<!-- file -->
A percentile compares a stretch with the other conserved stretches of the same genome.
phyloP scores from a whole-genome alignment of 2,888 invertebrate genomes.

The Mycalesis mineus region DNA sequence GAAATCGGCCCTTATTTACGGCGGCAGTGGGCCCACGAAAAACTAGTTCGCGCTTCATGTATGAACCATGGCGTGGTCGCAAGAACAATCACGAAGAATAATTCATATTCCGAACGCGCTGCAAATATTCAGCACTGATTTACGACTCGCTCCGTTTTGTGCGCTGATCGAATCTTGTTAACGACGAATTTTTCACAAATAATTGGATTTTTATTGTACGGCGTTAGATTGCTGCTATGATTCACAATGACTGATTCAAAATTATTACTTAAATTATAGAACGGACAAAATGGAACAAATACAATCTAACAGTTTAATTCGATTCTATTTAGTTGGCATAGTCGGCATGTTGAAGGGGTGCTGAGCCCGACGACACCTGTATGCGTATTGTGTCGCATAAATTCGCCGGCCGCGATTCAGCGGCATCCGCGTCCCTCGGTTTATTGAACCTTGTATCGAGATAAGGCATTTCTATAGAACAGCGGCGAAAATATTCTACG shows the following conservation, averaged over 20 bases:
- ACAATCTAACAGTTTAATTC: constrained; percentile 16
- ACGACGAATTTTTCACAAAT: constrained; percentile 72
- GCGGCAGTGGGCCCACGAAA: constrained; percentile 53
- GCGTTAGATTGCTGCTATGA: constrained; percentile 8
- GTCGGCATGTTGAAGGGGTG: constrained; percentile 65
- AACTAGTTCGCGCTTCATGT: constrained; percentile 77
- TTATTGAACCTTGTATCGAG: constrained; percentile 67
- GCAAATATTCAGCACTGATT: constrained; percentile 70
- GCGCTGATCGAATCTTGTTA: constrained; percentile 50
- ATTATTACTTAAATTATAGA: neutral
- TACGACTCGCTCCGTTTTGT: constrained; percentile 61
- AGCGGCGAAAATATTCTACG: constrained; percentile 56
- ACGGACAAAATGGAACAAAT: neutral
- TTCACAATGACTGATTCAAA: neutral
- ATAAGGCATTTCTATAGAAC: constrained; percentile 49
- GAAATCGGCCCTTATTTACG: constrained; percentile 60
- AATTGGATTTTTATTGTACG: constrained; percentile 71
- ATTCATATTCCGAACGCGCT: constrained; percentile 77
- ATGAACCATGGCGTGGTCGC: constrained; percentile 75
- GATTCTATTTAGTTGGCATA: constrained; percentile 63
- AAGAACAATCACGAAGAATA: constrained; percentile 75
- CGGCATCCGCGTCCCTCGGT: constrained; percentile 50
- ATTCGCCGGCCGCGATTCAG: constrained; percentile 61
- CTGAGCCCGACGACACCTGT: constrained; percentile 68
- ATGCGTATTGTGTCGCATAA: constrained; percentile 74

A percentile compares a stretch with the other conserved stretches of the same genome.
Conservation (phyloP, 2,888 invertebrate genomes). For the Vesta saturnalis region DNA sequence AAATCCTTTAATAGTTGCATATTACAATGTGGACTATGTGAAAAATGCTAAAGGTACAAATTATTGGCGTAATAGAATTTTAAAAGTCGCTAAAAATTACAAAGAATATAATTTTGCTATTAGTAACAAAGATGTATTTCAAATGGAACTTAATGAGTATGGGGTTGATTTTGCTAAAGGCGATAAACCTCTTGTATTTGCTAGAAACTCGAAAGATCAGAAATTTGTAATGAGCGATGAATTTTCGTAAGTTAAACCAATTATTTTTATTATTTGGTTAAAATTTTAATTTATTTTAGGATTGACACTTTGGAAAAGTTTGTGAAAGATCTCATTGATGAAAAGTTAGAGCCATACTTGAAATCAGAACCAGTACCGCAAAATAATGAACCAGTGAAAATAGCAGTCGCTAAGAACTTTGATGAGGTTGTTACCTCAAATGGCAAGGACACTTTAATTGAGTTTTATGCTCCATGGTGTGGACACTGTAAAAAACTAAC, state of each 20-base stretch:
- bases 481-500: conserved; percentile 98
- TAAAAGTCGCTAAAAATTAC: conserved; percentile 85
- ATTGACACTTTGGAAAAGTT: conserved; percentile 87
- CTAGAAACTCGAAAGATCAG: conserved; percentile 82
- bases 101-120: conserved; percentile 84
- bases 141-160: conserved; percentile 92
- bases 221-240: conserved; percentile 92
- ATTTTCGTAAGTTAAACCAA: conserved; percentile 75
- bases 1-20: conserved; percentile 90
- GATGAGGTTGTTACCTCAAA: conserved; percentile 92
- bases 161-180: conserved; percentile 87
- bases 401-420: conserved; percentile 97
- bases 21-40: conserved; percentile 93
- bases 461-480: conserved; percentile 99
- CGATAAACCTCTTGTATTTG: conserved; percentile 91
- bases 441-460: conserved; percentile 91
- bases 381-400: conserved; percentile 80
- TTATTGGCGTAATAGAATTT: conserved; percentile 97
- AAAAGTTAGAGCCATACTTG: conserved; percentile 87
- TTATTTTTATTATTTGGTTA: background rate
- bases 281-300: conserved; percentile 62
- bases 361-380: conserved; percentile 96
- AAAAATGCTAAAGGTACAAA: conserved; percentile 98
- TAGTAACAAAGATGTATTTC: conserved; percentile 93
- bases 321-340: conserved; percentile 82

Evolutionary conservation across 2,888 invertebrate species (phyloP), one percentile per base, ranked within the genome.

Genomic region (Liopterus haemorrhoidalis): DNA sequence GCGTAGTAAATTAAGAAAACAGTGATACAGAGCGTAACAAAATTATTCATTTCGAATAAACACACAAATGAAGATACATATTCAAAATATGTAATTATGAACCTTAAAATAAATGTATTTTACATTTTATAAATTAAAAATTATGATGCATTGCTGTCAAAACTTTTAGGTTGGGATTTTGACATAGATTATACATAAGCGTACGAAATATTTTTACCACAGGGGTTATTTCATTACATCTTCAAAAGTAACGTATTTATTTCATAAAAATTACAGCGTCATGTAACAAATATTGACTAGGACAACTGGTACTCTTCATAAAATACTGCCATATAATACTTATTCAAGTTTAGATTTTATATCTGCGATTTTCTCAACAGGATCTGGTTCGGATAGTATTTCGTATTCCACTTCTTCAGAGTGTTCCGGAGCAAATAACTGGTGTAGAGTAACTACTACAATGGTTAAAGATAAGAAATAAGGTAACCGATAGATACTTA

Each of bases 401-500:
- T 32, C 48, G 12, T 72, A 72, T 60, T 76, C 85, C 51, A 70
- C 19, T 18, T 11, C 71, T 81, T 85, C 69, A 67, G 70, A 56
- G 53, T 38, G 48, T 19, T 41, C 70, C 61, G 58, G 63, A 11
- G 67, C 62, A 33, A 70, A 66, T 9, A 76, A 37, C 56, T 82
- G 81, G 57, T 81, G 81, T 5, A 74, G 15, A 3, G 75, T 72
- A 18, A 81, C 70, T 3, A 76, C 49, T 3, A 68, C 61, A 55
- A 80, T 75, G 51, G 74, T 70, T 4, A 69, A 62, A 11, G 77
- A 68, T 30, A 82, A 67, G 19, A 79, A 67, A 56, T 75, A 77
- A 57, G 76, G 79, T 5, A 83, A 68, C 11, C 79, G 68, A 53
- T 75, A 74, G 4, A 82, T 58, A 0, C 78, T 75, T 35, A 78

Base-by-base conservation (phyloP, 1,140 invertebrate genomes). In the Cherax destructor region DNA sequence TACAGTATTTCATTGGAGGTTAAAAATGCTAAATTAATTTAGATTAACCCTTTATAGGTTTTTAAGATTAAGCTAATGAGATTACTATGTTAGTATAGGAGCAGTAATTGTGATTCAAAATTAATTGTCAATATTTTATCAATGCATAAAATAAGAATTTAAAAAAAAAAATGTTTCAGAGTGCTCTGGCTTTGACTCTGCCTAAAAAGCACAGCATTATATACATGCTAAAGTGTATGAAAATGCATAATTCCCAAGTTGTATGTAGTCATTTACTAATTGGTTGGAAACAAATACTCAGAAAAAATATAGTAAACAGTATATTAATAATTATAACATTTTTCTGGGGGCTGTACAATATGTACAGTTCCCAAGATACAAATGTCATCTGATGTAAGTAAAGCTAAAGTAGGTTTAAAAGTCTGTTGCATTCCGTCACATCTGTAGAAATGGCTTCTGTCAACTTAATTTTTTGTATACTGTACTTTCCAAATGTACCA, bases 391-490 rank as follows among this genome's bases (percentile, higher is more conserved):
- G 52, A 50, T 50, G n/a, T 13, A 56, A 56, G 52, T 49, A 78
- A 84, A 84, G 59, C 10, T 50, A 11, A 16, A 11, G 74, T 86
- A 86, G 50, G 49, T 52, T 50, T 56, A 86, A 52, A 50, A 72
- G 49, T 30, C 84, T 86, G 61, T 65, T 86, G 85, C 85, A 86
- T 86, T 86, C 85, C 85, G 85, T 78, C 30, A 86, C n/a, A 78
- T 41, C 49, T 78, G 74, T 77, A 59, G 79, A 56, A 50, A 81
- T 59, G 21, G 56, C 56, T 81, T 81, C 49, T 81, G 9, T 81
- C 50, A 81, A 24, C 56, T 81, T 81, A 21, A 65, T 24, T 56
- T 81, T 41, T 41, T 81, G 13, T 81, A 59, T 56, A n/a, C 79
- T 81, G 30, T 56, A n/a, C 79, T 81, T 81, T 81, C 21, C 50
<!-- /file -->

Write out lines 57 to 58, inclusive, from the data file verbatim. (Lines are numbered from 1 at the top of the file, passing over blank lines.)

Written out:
Genomic region (Liopterus haemorrhoidalis): DNA sequence GCGTAGTAAATTAAGAAAACAGTGATACAGAGCGTAACAAAATTATTCATTTCGAATAAACACACAAATGAAGATACATATTCAAAATATGTAATTATGAACCTTAAAATAAATGTATTTTACATTTTATAAATTAAAAATTATGATGCATTGCTGTCAAAACTTTTAGGTTGGGATTTTGACATAGATTATACATAAGCGTACGAAATATTTTTACCACAGGGGTTATTTCATTACATCTTCAAAAGTAACGTATTTATTTCATAAAAATTACAGCGTCATGTAACAAATATTGACTAGGACAACTGGTACTCTTCATAAAATACTGCCATATAATACTTATTCAAGTTTAGATTTTATATCTGCGATTTTCTCAACAGGATCTGGTTCGGATAGTATTTCGTATTCCACTTCTTCAGAGTGTTCCGGAGCAAATAACTGGTGTAGAGTAACTACTACAATGGTTAAAGATAAGAAATAAGGTAACCGATAGATACTTA

Each of bases 401-500: